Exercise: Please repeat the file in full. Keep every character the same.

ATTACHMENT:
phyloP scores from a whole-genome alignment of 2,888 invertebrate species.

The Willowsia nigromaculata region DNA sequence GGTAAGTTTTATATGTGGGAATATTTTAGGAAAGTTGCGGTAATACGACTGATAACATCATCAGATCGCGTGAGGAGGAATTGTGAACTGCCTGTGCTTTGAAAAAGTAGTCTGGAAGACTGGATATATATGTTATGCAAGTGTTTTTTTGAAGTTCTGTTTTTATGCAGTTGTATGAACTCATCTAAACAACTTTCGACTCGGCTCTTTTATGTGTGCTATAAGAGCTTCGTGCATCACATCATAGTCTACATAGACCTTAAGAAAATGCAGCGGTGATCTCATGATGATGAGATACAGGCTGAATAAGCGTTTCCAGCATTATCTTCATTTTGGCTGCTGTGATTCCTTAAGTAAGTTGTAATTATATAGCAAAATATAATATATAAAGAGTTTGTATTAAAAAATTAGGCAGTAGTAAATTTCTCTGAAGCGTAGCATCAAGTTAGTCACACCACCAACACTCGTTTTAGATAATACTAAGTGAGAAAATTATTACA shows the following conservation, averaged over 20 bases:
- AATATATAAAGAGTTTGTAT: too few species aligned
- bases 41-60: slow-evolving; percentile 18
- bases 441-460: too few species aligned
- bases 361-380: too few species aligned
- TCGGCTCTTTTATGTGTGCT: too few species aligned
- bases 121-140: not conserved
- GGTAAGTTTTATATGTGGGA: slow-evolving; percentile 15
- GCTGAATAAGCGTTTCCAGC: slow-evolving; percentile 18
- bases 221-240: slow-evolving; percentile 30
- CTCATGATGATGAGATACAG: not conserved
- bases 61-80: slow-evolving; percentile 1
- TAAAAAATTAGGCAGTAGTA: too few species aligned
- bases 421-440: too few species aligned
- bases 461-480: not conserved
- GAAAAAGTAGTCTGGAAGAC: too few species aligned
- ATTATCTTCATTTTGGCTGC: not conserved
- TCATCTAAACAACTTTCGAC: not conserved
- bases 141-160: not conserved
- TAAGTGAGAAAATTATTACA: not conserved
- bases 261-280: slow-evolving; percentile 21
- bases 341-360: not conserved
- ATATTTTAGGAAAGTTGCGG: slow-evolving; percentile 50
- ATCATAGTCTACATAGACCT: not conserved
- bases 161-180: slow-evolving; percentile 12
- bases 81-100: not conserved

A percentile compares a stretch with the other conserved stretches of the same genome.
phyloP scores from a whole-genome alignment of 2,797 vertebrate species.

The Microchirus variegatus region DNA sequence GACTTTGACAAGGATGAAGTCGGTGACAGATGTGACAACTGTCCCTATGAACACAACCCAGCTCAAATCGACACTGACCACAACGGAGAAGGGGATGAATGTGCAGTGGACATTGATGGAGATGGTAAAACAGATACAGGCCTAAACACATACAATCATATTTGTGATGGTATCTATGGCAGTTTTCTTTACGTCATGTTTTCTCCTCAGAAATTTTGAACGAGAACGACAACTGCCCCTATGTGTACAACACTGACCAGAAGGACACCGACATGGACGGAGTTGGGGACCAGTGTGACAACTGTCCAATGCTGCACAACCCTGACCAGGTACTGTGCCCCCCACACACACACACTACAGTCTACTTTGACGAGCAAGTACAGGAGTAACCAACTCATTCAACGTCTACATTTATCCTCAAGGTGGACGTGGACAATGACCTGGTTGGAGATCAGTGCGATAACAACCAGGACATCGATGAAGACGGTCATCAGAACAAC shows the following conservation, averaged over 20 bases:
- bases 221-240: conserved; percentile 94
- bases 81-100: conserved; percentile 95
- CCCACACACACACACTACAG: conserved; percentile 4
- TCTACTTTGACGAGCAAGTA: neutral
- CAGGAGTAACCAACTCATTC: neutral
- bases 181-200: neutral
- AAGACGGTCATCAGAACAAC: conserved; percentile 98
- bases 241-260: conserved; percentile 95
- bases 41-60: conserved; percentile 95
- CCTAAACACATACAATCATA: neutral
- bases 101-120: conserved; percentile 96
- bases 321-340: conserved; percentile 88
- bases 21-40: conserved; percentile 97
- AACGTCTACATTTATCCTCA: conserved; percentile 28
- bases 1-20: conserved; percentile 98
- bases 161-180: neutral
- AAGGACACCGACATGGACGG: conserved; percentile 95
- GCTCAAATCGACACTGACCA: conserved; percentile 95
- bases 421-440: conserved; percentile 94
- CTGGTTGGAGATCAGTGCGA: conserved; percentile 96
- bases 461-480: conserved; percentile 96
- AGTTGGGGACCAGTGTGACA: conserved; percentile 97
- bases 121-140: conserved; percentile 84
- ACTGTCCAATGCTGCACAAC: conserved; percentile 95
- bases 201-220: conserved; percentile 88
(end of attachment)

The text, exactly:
phyloP scores from a whole-genome alignment of 2,888 invertebrate species.

The Willowsia nigromaculata region DNA sequence GGTAAGTTTTATATGTGGGAATATTTTAGGAAAGTTGCGGTAATACGACTGATAACATCATCAGATCGCGTGAGGAGGAATTGTGAACTGCCTGTGCTTTGAAAAAGTAGTCTGGAAGACTGGATATATATGTTATGCAAGTGTTTTTTTGAAGTTCTGTTTTTATGCAGTTGTATGAACTCATCTAAACAACTTTCGACTCGGCTCTTTTATGTGTGCTATAAGAGCTTCGTGCATCACATCATAGTCTACATAGACCTTAAGAAAATGCAGCGGTGATCTCATGATGATGAGATACAGGCTGAATAAGCGTTTCCAGCATTATCTTCATTTTGGCTGCTGTGATTCCTTAAGTAAGTTGTAATTATATAGCAAAATATAATATATAAAGAGTTTGTATTAAAAAATTAGGCAGTAGTAAATTTCTCTGAAGCGTAGCATCAAGTTAGTCACACCACCAACACTCGTTTTAGATAATACTAAGTGAGAAAATTATTACA shows the following conservation, averaged over 20 bases:
- AATATATAAAGAGTTTGTAT: too few species aligned
- bases 41-60: slow-evolving; percentile 18
- bases 441-460: too few species aligned
- bases 361-380: too few species aligned
- TCGGCTCTTTTATGTGTGCT: too few species aligned
- bases 121-140: not conserved
- GGTAAGTTTTATATGTGGGA: slow-evolving; percentile 15
- GCTGAATAAGCGTTTCCAGC: slow-evolving; percentile 18
- bases 221-240: slow-evolving; percentile 30
- CTCATGATGATGAGATACAG: not conserved
- bases 61-80: slow-evolving; percentile 1
- TAAAAAATTAGGCAGTAGTA: too few species aligned
- bases 421-440: too few species aligned
- bases 461-480: not conserved
- GAAAAAGTAGTCTGGAAGAC: too few species aligned
- ATTATCTTCATTTTGGCTGC: not conserved
- TCATCTAAACAACTTTCGAC: not conserved
- bases 141-160: not conserved
- TAAGTGAGAAAATTATTACA: not conserved
- bases 261-280: slow-evolving; percentile 21
- bases 341-360: not conserved
- ATATTTTAGGAAAGTTGCGG: slow-evolving; percentile 50
- ATCATAGTCTACATAGACCT: not conserved
- bases 161-180: slow-evolving; percentile 12
- bases 81-100: not conserved

A percentile compares a stretch with the other conserved stretches of the same genome.
phyloP scores from a whole-genome alignment of 2,797 vertebrate species.

The Microchirus variegatus region DNA sequence GACTTTGACAAGGATGAAGTCGGTGACAGATGTGACAACTGTCCCTATGAACACAACCCAGCTCAAATCGACACTGACCACAACGGAGAAGGGGATGAATGTGCAGTGGACATTGATGGAGATGGTAAAACAGATACAGGCCTAAACACATACAATCATATTTGTGATGGTATCTATGGCAGTTTTCTTTACGTCATGTTTTCTCCTCAGAAATTTTGAACGAGAACGACAACTGCCCCTATGTGTACAACACTGACCAGAAGGACACCGACATGGACGGAGTTGGGGACCAGTGTGACAACTGTCCAATGCTGCACAACCCTGACCAGGTACTGTGCCCCCCACACACACACACTACAGTCTACTTTGACGAGCAAGTACAGGAGTAACCAACTCATTCAACGTCTACATTTATCCTCAAGGTGGACGTGGACAATGACCTGGTTGGAGATCAGTGCGATAACAACCAGGACATCGATGAAGACGGTCATCAGAACAAC shows the following conservation, averaged over 20 bases:
- bases 221-240: conserved; percentile 94
- bases 81-100: conserved; percentile 95
- CCCACACACACACACTACAG: conserved; percentile 4
- TCTACTTTGACGAGCAAGTA: neutral
- CAGGAGTAACCAACTCATTC: neutral
- bases 181-200: neutral
- AAGACGGTCATCAGAACAAC: conserved; percentile 98
- bases 241-260: conserved; percentile 95
- bases 41-60: conserved; percentile 95
- CCTAAACACATACAATCATA: neutral
- bases 101-120: conserved; percentile 96
- bases 321-340: conserved; percentile 88
- bases 21-40: conserved; percentile 97
- AACGTCTACATTTATCCTCA: conserved; percentile 28
- bases 1-20: conserved; percentile 98
- bases 161-180: neutral
- AAGGACACCGACATGGACGG: conserved; percentile 95
- GCTCAAATCGACACTGACCA: conserved; percentile 95
- bases 421-440: conserved; percentile 94
- CTGGTTGGAGATCAGTGCGA: conserved; percentile 96
- bases 461-480: conserved; percentile 96
- AGTTGGGGACCAGTGTGACA: conserved; percentile 97
- bases 121-140: conserved; percentile 84
- ACTGTCCAATGCTGCACAAC: conserved; percentile 95
- bases 201-220: conserved; percentile 88